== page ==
It’s common to date documents and reports, but things can get complicated if you create the document on a date other than the report date. For instance, you might compile a weekly report on Friday but use the previous Monday’s date to identify it. The easiest solution is to just check the calendar and manually enter the right date. But what if you’re creating a template for someone else to use? Or suppose you just want the template to handle the chore for you!

Entering dates in Word is easy-calculating dates is another matter. If all the conditions are just right, a nested field will work, but there are no guarantees; date fields just aren’t flexible enough to always handle all possibilities. A macro is the best way to go. To enter the date for the current Monday, you can use the following macro:

Sub ReturnCurrentMonday()
 'Return Monday of current week.
 Dim dteMonday As Date
 dteMonday = IIf(Weekday(Date) = 1, Date - 6, _
 Date - (Weekday(Date) - 2))
 Selection.InsertBefore dteMonday
End Sub

To enter the macro, press [Alt]+[F11] to launch the Visual Basic Editor. From the Insert menu, choose module, and enter the above sub procedure. (You can add the module to the Normal template or the current document.)

To use the macro, return to Word and position the insertion point where you want the date (it doesn’t have to be in a header or footer, but that’s the most likely spot). Click the developer tab and then click Macros in the Code group. In Word 2003, choose Macro from the Tools menu, and then choose Macros. Select the macro and click Run (making sure you’ve selected the right option from the Macros In dropdown). That’s all there is to it!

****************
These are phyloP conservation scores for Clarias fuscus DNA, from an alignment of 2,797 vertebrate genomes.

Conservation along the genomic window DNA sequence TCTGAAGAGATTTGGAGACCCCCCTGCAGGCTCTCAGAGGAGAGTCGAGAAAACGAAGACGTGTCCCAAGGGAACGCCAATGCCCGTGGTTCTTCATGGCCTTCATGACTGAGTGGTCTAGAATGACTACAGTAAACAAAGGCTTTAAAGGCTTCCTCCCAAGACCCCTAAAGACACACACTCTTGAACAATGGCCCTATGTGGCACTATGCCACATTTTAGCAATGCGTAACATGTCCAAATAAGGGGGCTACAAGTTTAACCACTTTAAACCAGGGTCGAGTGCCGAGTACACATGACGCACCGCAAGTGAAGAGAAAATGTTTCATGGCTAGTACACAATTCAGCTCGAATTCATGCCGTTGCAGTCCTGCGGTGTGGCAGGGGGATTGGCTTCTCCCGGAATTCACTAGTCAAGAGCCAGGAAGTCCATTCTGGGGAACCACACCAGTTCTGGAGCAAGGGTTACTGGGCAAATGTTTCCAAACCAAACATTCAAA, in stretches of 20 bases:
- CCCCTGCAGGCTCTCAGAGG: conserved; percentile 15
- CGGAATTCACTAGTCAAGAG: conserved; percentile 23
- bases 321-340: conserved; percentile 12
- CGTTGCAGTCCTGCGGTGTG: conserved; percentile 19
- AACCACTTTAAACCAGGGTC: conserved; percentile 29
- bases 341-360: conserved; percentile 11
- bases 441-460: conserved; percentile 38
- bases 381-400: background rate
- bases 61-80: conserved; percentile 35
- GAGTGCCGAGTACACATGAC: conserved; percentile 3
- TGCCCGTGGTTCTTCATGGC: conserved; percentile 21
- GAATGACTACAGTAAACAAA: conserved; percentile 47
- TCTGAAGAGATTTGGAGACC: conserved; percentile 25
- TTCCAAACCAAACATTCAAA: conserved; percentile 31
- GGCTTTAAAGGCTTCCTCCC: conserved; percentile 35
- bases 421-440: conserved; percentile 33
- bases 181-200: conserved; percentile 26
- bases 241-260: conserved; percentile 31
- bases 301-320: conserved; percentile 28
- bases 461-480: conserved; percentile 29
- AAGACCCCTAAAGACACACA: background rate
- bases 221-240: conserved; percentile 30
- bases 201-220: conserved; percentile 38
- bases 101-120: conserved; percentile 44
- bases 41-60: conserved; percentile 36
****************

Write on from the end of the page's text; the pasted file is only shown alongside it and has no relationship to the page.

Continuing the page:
This macro relies heavily on the Weekday() function, which returns an integer for each day of the week:

  • Sunday = 1
  • Monday = 2
  • Tuesday = 3
  • Wednesday = 4
  • Thursday = 5
  • Friday = 6
  • Saturday = 7

If the current date is a Sunday, the true action subtracts 6 from the current date, returning the previous Monday. For every other day of the week, the false action kicks in, and it’s a bit more complex. The Weekday(Date) – 2 component evaluates first. Subtracting this value from the current date returns the Monday for the current week. For instance, October 18, 2011 is a Tuesday, and the false action evaluates as follows:

10-18-2011 - (Weekday(Date) - 2)) =
10-18-2011 - (3 - 2) =
10-18-2011 - 1 =

Returning the current week’s Monday date is a frequent request, but you might need the macro to return another day of the week. You can use this basic expression to accommodate most any request by adding or subtracting the appropriate number of days. In addition, you can add the Format() function to force a specific date format.